Robert’s funeral Mass was concelebrated by three priests and a deacon. Present were mourners in wheelchairs whom Robert had visited at Jesse Brown Hospital, homeless people who sold “Streetwise” newspapers near the church, and teens clad in grocery store uniforms whose boss had excused them from work to pay their last respects to Robert. More than 80 people filled the Cathedral to attend Mass for the kind-hearted, little man with the unusual wardrobe.

Military Chaplain Fr. Christopher Myers’ eulogy brought tears to many eyes when he said,

“Few people knew that Robert had always wanted to be a priest. The reason he never went to the seminary is because he felt he was unworthy. How wrong he was. No one is worthy to be ordained a priest, only Jesus. Robert was a good man, a holy man. I know because I’ve heard his Confessions. When Robert confessed his small sins, all I could think of was my own sinfulness.”

Who should receive Holy Communion? What is the perfect dress code for every parish? Although we can’t dictate what worshipers wear to Mass, we can make certain that we are on God’s Best Dressed List.

“Put on then, as God’s chosen ones, holy and beloved, heartfelt compassion, kindness, humility, gentleness, and patience, bearing with one another and forgiving one another. And over all these put on love, that is, the bond of perfection.” (Colossians 3:12-13)

Finally, please pray each day for our priests. Theirs is one of the loneliest, most difficult vocations on Earth. Every priest is called to be another Jesus in a sinful world. Do you want holy, faithful, kind-hearted priests serving at your parish? Then pray each day for your priest(s) by name. Every priest needs our prayers, love, support, and encouragement!

In Christ’s love,

Alice

Click here to see all of Alice’s other columns

Homosexual Priests OK. Homosexual Marriage Is Not. A Catholic Double Standard?

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Q: If I understand things correctly, according to the grace of the sacrament of Holy Orders, priests are called to be “other Christs” giving their lives for the Church, just as Jesus laid down his life for us, while bishops are supposed to be the living images of God the Father. 

Women (of any persuasion)  and homosexual men (chaste or not) can’t possibly conform to these images of God.

Why does the Catholic Church continue to permit homosexual men to be deacons, priests, and bishops, even at the same time that it denies the sacrament of matrimony to homosexuals? Is this not a double standard and a continuing scandal?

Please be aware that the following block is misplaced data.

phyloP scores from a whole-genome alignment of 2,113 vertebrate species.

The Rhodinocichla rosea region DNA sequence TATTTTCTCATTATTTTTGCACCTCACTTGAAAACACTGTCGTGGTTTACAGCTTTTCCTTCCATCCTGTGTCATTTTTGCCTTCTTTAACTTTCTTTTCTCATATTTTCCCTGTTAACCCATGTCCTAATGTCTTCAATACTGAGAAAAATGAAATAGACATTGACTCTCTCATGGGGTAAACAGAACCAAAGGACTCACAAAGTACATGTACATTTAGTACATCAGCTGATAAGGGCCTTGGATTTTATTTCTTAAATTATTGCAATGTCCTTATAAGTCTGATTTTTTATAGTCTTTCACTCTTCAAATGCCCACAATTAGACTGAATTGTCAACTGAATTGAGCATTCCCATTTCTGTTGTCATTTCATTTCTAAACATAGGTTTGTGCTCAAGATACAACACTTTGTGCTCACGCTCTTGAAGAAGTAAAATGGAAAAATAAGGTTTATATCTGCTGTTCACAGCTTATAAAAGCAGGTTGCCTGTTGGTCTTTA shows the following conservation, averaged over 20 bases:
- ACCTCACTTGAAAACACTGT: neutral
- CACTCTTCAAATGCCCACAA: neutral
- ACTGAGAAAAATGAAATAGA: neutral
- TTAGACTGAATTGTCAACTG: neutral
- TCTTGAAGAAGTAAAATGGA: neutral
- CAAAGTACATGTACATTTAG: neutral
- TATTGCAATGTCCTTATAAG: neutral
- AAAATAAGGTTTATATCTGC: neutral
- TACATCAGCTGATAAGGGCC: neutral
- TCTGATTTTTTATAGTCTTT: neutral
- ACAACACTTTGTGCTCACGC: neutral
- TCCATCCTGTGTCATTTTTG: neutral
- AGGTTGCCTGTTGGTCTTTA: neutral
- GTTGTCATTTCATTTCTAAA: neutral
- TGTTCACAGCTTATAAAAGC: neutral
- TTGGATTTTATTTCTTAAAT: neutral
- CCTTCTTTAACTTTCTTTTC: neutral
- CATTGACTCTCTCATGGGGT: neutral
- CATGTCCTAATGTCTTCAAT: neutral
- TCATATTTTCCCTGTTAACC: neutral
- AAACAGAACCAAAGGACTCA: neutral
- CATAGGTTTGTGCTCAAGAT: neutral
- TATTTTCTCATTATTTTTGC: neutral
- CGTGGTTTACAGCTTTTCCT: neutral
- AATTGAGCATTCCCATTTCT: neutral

A: Two wrongs certainly would not make a right. Homosexual marriage and/or homosexual priests are two sides of the same abominable “coin”.  Both are seriously disordered and sinful, and neither conforms to the image that God has ordained for them.

According to the Catechism of the Catholic Church:

1548In the ecclesial service of the ordained minister, it is Christ himself who is present to his Church as Head of his Body, Shepherd of his flock, high priest of the redemptive sacrifice, Teacher of Truth. This is what the Church means by saying that the priest, by virtue of the sacrament of Holy Orders, acts in persona Christi Capitis:23

It is the same priest, Christ Jesus, whose sacred person his minister truly represents. Now the minister, by reason of the sacerdotal consecration which he has received, is truly made like to the high priest and possesses the authority to act in the power and place of the person of Christ himself (virtute ac persona ipsius Christi).24 Christ is the source of all priesthood: the priest of the old law was a figure of Christ, and the priest of the new law acts in the person of Christ.25    

1549 Through the ordained ministry, especially that of bishops and priests, the presence of Christ as head of the Church is made visible in the midst of the community of believers.26 In the beautiful expression of St. Ignatius of Antioch, the bishop istypos tou Patros: he is like the living image of God the Father.27 

I suggest you forward a copyof this post to your bishop, to the USCCB, and to the Vatican, along with your questions and your concerns.

While you’re at it, mention the fact that, in light of all the confusion and demagoguery that went on during the last election cycle, the Church needs the Pope to issue a comprehensive, explicit, and dogmatic “Ex Cathedra” statement on the evils of both homosexuality and abortion.    

Nothing less will do.